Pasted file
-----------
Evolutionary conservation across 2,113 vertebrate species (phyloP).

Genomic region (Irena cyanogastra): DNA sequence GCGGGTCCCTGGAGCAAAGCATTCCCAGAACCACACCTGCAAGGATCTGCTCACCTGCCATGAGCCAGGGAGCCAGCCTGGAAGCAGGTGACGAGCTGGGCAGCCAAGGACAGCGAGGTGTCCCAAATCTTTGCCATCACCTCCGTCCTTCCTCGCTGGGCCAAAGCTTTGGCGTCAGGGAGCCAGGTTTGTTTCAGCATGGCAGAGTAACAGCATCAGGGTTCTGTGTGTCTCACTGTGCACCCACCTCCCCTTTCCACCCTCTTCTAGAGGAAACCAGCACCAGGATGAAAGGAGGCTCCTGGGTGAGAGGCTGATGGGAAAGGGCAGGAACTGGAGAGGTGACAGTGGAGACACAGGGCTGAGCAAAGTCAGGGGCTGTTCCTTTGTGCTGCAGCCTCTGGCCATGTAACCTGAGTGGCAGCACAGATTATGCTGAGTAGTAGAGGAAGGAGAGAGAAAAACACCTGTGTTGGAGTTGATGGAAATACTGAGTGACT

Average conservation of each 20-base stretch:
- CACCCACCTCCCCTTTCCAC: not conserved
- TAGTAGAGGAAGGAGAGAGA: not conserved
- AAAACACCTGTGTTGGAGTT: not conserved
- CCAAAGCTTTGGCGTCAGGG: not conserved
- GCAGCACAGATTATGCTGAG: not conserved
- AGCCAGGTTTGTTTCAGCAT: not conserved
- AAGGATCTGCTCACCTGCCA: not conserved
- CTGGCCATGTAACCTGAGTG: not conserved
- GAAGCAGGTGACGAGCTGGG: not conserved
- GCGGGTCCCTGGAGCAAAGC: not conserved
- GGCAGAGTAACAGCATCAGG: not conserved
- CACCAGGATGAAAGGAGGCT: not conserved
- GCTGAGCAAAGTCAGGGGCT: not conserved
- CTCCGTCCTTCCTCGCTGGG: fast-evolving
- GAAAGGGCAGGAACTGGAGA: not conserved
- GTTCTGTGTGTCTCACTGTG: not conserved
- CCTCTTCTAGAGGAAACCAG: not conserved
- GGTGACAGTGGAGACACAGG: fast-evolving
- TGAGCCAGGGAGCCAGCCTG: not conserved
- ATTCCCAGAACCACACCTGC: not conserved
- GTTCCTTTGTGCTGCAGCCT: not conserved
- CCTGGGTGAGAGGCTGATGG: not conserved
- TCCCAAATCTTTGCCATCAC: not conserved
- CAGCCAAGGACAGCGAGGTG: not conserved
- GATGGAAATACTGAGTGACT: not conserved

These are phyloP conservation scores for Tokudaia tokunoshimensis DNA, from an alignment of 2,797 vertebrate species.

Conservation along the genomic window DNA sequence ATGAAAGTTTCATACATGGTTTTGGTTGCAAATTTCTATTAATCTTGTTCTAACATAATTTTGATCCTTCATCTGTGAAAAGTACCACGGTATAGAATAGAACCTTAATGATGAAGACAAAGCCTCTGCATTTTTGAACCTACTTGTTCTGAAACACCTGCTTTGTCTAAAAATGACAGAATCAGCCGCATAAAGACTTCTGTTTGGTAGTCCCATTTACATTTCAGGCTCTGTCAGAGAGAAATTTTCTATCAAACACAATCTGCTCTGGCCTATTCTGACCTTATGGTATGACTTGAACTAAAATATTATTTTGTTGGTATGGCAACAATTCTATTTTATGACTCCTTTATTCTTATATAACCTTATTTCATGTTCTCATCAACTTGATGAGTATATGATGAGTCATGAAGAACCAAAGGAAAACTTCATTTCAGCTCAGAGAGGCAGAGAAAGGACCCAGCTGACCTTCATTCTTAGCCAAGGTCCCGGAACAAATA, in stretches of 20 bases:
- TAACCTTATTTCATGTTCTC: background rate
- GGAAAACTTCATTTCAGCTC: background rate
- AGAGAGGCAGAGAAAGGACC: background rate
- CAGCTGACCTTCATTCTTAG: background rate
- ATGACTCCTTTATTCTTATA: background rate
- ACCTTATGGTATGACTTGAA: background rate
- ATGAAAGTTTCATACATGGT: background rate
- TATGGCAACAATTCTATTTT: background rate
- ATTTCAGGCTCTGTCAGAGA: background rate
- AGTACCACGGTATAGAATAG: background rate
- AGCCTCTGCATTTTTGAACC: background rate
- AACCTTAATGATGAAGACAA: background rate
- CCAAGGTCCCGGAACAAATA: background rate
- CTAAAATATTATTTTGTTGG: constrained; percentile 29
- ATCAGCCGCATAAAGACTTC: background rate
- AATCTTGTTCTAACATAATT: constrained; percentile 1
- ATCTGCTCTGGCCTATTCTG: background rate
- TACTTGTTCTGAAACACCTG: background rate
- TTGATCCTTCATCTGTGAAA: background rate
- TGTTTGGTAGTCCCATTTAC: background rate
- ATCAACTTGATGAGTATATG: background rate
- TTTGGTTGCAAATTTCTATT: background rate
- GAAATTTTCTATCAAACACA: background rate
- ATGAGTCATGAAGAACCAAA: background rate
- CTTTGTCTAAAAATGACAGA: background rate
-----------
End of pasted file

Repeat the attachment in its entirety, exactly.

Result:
Evolutionary conservation across 2,113 vertebrate species (phyloP).

Genomic region (Irena cyanogastra): DNA sequence GCGGGTCCCTGGAGCAAAGCATTCCCAGAACCACACCTGCAAGGATCTGCTCACCTGCCATGAGCCAGGGAGCCAGCCTGGAAGCAGGTGACGAGCTGGGCAGCCAAGGACAGCGAGGTGTCCCAAATCTTTGCCATCACCTCCGTCCTTCCTCGCTGGGCCAAAGCTTTGGCGTCAGGGAGCCAGGTTTGTTTCAGCATGGCAGAGTAACAGCATCAGGGTTCTGTGTGTCTCACTGTGCACCCACCTCCCCTTTCCACCCTCTTCTAGAGGAAACCAGCACCAGGATGAAAGGAGGCTCCTGGGTGAGAGGCTGATGGGAAAGGGCAGGAACTGGAGAGGTGACAGTGGAGACACAGGGCTGAGCAAAGTCAGGGGCTGTTCCTTTGTGCTGCAGCCTCTGGCCATGTAACCTGAGTGGCAGCACAGATTATGCTGAGTAGTAGAGGAAGGAGAGAGAAAAACACCTGTGTTGGAGTTGATGGAAATACTGAGTGACT

Average conservation of each 20-base stretch:
- CACCCACCTCCCCTTTCCAC: not conserved
- TAGTAGAGGAAGGAGAGAGA: not conserved
- AAAACACCTGTGTTGGAGTT: not conserved
- CCAAAGCTTTGGCGTCAGGG: not conserved
- GCAGCACAGATTATGCTGAG: not conserved
- AGCCAGGTTTGTTTCAGCAT: not conserved
- AAGGATCTGCTCACCTGCCA: not conserved
- CTGGCCATGTAACCTGAGTG: not conserved
- GAAGCAGGTGACGAGCTGGG: not conserved
- GCGGGTCCCTGGAGCAAAGC: not conserved
- GGCAGAGTAACAGCATCAGG: not conserved
- CACCAGGATGAAAGGAGGCT: not conserved
- GCTGAGCAAAGTCAGGGGCT: not conserved
- CTCCGTCCTTCCTCGCTGGG: fast-evolving
- GAAAGGGCAGGAACTGGAGA: not conserved
- GTTCTGTGTGTCTCACTGTG: not conserved
- CCTCTTCTAGAGGAAACCAG: not conserved
- GGTGACAGTGGAGACACAGG: fast-evolving
- TGAGCCAGGGAGCCAGCCTG: not conserved
- ATTCCCAGAACCACACCTGC: not conserved
- GTTCCTTTGTGCTGCAGCCT: not conserved
- CCTGGGTGAGAGGCTGATGG: not conserved
- TCCCAAATCTTTGCCATCAC: not conserved
- CAGCCAAGGACAGCGAGGTG: not conserved
- GATGGAAATACTGAGTGACT: not conserved

These are phyloP conservation scores for Tokudaia tokunoshimensis DNA, from an alignment of 2,797 vertebrate species.

Conservation along the genomic window DNA sequence ATGAAAGTTTCATACATGGTTTTGGTTGCAAATTTCTATTAATCTTGTTCTAACATAATTTTGATCCTTCATCTGTGAAAAGTACCACGGTATAGAATAGAACCTTAATGATGAAGACAAAGCCTCTGCATTTTTGAACCTACTTGTTCTGAAACACCTGCTTTGTCTAAAAATGACAGAATCAGCCGCATAAAGACTTCTGTTTGGTAGTCCCATTTACATTTCAGGCTCTGTCAGAGAGAAATTTTCTATCAAACACAATCTGCTCTGGCCTATTCTGACCTTATGGTATGACTTGAACTAAAATATTATTTTGTTGGTATGGCAACAATTCTATTTTATGACTCCTTTATTCTTATATAACCTTATTTCATGTTCTCATCAACTTGATGAGTATATGATGAGTCATGAAGAACCAAAGGAAAACTTCATTTCAGCTCAGAGAGGCAGAGAAAGGACCCAGCTGACCTTCATTCTTAGCCAAGGTCCCGGAACAAATA, in stretches of 20 bases:
- TAACCTTATTTCATGTTCTC: background rate
- GGAAAACTTCATTTCAGCTC: background rate
- AGAGAGGCAGAGAAAGGACC: background rate
- CAGCTGACCTTCATTCTTAG: background rate
- ATGACTCCTTTATTCTTATA: background rate
- ACCTTATGGTATGACTTGAA: background rate
- ATGAAAGTTTCATACATGGT: background rate
- TATGGCAACAATTCTATTTT: background rate
- ATTTCAGGCTCTGTCAGAGA: background rate
- AGTACCACGGTATAGAATAG: background rate
- AGCCTCTGCATTTTTGAACC: background rate
- AACCTTAATGATGAAGACAA: background rate
- CCAAGGTCCCGGAACAAATA: background rate
- CTAAAATATTATTTTGTTGG: constrained; percentile 29
- ATCAGCCGCATAAAGACTTC: background rate
- AATCTTGTTCTAACATAATT: constrained; percentile 1
- ATCTGCTCTGGCCTATTCTG: background rate
- TACTTGTTCTGAAACACCTG: background rate
- TTGATCCTTCATCTGTGAAA: background rate
- TGTTTGGTAGTCCCATTTAC: background rate
- ATCAACTTGATGAGTATATG: background rate
- TTTGGTTGCAAATTTCTATT: background rate
- GAAATTTTCTATCAAACACA: background rate
- ATGAGTCATGAAGAACCAAA: background rate
- CTTTGTCTAAAAATGACAGA: background rate